4. Anybody who is anybody on the Internet has come across this infamous "report" about how selfies are a mental disorder by The Adobo Chronicles. A Pinoy based "news" site that specialises in publishing make-belief stories, easily fooling Internet-dwellers.
The Adobo Chronicles is a seemingly well-intentioned, relatively ad-free satirical site. Its sole writer, Rene Astudillo, says he donates the majority of his limited ad revenue to charity. In March, he ran a story claiming the American Psychiatric Association had classified “selfitis”—the taking of selfie photos—as a medical disorder. A solid joke: It was shared more than 10,000 times on Facebook. Less than a week later, Demyx took the article verbatim, cut the overtly comedic final paragraph, and threw it up on their ad-saturated page. They got 18,200 shares.newrepublic.com
5. Fake "news" sites like Empire News and Empire Sports combines good, journalistic-sounding content with a total lack of humour to make gullible readers mistake the supposed "satire" content as real news pieces, at times sending frenzy over Internet
These websites know that most people never even put in the time to read an article, let alone investigate its accuracy, so they design their articles specifically to push our most sensitive buttons. The admins of some of these sites are making $100,000+ a year selling ad space on their sites, and the minimal amount of writing they do is all, quite literally, a bunch of made up shit.thehigherlearning.com
6. Huzlers calls itself "a combination of real shocking news and satire news to keep its visitors in a state of disbelief." Now, if that statement makes any sense to you at all, there's a slim chance you might find this fake news site funny.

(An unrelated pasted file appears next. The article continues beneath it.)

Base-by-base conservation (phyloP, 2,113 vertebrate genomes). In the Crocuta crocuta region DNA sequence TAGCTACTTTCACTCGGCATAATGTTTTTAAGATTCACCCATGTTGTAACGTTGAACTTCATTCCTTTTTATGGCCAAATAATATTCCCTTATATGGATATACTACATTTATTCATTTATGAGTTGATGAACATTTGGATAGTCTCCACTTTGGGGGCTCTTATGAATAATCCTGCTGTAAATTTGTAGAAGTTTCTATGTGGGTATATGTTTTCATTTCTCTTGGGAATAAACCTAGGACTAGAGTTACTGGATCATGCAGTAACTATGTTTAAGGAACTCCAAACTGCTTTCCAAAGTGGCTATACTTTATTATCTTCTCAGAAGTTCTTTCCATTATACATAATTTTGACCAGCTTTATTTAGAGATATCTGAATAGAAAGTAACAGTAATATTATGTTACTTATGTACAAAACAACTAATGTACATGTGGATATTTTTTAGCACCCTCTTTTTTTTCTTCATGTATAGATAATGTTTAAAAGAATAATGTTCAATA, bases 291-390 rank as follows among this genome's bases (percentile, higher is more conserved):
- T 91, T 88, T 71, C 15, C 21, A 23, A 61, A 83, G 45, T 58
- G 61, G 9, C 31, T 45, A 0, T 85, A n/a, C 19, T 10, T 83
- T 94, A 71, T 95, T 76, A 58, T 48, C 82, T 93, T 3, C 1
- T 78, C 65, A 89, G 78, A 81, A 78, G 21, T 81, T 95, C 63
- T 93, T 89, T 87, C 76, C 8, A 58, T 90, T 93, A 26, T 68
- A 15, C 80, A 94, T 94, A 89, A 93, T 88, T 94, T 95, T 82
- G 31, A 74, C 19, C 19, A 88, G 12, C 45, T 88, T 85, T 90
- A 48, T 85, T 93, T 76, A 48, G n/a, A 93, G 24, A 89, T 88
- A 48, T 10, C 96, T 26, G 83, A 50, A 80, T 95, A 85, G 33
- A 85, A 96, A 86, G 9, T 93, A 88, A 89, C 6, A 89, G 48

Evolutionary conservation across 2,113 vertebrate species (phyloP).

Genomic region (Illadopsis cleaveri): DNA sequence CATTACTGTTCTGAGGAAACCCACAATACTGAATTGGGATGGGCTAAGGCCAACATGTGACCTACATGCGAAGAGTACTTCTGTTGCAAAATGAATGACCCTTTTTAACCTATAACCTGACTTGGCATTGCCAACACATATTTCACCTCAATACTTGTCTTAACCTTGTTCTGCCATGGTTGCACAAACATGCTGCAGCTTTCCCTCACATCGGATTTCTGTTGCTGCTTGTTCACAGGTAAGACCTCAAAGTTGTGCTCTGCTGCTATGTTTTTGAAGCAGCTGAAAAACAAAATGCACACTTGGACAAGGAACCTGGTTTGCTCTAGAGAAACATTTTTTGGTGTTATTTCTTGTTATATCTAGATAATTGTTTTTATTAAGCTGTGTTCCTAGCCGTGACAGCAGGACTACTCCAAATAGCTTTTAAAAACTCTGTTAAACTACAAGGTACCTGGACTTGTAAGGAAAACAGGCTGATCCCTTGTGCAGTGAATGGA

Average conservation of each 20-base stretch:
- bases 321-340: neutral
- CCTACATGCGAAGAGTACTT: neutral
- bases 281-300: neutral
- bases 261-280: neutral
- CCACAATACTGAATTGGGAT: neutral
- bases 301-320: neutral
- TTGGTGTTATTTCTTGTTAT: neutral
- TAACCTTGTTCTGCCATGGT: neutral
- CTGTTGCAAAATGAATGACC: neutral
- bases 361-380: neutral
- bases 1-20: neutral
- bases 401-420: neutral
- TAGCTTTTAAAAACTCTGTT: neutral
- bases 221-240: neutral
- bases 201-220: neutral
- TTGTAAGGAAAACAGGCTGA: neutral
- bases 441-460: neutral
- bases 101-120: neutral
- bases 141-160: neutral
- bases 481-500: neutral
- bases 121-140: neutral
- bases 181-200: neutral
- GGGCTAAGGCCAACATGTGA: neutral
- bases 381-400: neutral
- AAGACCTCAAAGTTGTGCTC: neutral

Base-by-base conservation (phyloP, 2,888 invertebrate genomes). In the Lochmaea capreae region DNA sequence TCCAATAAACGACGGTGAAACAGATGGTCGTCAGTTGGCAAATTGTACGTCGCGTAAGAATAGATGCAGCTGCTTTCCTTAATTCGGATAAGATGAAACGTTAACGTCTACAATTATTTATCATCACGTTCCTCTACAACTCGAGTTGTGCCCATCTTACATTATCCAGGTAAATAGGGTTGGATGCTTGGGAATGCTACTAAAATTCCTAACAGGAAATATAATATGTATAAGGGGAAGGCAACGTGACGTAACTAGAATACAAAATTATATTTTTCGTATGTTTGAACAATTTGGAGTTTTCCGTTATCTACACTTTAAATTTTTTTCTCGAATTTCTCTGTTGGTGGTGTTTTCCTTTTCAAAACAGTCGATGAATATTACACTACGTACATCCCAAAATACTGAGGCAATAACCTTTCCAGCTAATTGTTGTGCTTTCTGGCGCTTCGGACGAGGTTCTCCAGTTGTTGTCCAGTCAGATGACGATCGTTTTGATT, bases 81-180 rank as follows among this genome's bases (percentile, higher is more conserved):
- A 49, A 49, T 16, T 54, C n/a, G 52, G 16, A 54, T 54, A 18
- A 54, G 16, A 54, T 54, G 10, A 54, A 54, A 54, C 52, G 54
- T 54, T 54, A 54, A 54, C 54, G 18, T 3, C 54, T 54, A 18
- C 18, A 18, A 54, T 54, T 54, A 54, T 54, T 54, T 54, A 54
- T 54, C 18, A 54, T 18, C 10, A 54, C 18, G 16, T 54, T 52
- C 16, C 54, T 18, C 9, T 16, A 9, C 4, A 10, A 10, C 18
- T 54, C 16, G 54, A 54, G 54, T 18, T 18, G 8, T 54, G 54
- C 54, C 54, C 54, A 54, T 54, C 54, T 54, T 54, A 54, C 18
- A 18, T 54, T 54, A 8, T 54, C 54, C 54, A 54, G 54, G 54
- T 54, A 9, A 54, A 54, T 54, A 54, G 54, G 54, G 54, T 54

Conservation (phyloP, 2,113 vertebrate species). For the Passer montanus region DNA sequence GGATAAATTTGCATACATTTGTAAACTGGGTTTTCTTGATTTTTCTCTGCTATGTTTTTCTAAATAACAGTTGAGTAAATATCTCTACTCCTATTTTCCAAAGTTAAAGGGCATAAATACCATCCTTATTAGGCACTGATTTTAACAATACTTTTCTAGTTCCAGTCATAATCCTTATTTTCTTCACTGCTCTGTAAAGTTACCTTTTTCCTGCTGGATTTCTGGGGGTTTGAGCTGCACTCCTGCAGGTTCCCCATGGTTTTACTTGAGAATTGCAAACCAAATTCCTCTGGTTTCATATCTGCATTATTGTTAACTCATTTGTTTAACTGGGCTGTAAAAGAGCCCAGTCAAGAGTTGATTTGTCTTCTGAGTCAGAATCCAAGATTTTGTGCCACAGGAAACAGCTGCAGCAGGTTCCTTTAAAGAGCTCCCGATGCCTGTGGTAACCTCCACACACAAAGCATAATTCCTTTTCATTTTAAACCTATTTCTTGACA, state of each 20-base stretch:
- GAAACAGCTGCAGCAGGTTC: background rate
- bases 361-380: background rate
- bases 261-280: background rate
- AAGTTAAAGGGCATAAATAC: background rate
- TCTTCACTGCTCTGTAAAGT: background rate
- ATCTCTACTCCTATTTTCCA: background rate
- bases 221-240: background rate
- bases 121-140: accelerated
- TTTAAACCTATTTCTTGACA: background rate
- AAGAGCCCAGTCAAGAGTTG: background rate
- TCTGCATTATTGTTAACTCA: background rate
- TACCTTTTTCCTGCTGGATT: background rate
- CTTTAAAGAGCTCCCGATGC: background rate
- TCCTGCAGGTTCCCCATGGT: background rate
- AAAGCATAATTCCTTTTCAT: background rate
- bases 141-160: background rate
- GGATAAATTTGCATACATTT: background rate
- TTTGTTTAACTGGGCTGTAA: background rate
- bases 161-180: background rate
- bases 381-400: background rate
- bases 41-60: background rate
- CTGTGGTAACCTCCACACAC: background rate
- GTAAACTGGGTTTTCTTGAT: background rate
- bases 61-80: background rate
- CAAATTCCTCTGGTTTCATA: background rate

7. There seems to be no particular rhyme or reason behind the content on News Hound, which is neither original nor funny, nor does it ever quite rise to the level of satire, but with its persistent leg pulling it unquestionably qualifies as fake news
8. The Onion is probably the only fake news organization that does it best, with well-written articles and even its own astonishingly genuine-looking video broadcasts as the Onion News Network
9. Faking News, a critique of mainstream news media in India, is a news satire website that publishes (occasionally hilarious) fake news reports containing satire on politics and society of India
Did we miss any other significant fake "news" website? Let us know in the comments and we may do another feature.
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PS: Every Sunday, the SAYS Content Team does a Fact or Fake column where we verify the authenticity of most viral hoaxes and myths circulating on the Internet. Click here to read all our FACT OR FAKE stories till date.